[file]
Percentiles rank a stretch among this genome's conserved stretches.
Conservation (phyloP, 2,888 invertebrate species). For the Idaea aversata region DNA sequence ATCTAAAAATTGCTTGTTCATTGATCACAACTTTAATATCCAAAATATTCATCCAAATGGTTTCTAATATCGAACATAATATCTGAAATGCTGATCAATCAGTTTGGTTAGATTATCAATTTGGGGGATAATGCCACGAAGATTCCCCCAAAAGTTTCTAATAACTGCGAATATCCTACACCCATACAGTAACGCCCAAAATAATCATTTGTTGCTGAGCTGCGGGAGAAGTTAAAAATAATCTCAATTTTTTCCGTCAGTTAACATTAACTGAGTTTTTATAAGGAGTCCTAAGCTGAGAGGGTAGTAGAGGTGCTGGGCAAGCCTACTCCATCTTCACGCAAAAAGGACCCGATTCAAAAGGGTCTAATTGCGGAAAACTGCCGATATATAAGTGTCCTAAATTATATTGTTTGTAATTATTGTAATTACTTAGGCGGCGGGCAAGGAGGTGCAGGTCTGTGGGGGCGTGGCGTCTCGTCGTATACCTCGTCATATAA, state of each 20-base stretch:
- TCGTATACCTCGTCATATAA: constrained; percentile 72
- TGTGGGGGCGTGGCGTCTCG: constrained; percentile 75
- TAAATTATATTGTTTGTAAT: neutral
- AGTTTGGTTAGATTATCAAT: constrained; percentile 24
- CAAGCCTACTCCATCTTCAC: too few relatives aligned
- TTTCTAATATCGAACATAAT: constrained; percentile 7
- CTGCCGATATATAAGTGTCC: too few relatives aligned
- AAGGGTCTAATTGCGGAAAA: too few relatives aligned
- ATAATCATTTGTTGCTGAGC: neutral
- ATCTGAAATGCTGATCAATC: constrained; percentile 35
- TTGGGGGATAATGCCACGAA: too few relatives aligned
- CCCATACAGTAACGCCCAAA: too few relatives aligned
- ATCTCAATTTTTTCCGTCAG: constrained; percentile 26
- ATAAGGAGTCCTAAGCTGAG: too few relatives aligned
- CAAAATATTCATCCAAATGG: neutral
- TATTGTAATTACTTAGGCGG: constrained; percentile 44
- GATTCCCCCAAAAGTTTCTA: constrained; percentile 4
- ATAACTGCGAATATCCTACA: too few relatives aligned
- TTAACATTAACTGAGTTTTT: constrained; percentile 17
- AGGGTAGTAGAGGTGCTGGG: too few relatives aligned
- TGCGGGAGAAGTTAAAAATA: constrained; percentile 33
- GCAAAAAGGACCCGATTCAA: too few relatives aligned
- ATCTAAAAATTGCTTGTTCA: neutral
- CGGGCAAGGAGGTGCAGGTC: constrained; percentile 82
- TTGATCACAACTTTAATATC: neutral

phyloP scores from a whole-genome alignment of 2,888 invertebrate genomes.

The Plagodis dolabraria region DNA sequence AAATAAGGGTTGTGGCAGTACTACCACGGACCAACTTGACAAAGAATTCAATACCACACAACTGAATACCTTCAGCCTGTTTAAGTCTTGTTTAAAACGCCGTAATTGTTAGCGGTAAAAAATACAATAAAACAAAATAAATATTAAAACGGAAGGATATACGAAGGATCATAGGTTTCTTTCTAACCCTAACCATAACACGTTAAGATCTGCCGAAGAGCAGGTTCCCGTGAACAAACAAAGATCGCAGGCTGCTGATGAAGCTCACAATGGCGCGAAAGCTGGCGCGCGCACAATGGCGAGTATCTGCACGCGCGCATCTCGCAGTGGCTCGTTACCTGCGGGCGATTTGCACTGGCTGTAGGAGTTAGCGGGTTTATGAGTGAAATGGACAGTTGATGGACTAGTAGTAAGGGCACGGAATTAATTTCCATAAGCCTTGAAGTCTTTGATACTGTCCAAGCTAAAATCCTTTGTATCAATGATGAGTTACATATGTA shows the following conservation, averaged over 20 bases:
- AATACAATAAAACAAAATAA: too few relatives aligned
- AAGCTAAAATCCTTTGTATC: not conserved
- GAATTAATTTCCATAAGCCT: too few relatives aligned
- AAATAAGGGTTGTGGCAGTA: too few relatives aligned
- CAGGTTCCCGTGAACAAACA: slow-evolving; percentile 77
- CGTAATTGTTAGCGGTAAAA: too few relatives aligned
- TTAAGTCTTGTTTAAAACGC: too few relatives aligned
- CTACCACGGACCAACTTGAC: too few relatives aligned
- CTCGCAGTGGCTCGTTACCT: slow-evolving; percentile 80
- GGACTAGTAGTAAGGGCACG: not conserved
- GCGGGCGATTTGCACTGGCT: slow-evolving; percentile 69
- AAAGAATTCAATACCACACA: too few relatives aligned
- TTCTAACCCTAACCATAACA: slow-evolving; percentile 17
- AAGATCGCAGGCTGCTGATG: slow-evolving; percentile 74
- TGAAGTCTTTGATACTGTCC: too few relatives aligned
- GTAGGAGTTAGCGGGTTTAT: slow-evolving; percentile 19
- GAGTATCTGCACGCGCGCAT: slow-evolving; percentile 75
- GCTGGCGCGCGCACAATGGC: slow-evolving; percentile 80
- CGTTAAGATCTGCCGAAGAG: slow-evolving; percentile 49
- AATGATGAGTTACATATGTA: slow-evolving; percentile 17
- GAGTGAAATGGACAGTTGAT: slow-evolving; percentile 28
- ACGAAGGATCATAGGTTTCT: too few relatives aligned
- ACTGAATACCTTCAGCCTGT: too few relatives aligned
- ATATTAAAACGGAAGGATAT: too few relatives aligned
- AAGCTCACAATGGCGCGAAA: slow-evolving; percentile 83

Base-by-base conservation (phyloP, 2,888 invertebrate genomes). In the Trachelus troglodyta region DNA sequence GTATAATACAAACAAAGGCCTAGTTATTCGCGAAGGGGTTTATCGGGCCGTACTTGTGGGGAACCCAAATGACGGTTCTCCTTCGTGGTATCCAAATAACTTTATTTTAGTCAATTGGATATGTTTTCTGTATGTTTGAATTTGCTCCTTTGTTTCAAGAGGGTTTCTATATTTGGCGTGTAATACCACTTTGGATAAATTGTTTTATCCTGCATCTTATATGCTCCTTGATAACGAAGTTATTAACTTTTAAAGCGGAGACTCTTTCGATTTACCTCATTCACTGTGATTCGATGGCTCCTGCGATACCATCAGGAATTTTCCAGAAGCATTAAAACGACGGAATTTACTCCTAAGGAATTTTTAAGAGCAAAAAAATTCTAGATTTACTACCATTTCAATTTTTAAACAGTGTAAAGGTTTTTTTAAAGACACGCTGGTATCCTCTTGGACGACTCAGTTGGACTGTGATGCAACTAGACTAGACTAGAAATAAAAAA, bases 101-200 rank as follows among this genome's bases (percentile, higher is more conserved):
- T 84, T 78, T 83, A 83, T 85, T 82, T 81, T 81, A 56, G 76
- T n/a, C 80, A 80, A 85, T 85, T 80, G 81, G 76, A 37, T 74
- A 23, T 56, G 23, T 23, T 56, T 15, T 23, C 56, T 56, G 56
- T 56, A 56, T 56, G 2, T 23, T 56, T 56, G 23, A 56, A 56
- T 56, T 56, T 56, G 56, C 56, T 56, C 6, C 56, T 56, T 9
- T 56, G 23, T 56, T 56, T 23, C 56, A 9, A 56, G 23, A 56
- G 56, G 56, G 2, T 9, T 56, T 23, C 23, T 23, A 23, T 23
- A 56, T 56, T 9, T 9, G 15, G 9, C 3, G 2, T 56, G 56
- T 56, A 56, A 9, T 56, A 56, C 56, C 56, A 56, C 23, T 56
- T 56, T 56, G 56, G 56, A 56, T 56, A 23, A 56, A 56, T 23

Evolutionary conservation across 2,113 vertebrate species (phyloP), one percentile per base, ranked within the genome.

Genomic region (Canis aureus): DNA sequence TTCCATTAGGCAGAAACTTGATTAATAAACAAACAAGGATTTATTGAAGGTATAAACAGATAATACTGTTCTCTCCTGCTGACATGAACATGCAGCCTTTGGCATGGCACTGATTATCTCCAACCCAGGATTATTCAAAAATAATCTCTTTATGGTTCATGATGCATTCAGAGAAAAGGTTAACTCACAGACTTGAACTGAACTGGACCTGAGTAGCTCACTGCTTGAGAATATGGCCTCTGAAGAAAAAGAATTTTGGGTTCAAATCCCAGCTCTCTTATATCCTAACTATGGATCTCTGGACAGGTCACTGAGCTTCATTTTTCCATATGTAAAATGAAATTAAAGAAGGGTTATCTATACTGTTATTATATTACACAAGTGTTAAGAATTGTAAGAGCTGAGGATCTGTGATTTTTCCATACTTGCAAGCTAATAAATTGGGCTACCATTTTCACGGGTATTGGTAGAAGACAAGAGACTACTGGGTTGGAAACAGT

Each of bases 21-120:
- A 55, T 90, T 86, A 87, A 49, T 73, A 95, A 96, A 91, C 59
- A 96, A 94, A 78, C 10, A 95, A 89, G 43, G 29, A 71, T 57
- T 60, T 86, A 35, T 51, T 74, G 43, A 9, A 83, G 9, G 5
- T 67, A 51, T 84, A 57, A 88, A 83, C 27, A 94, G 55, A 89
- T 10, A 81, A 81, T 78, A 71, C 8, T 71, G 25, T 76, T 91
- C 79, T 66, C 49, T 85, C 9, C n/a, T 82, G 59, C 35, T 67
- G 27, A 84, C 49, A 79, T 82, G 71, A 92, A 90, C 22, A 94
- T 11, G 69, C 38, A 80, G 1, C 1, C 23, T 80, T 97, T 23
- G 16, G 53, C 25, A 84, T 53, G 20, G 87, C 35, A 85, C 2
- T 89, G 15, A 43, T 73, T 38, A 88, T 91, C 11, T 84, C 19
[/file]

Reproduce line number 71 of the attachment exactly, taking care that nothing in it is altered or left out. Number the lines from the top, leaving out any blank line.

- T 60, T 86, A 35, T 51, T 74, G 43, A 9, A 83, G 9, G 5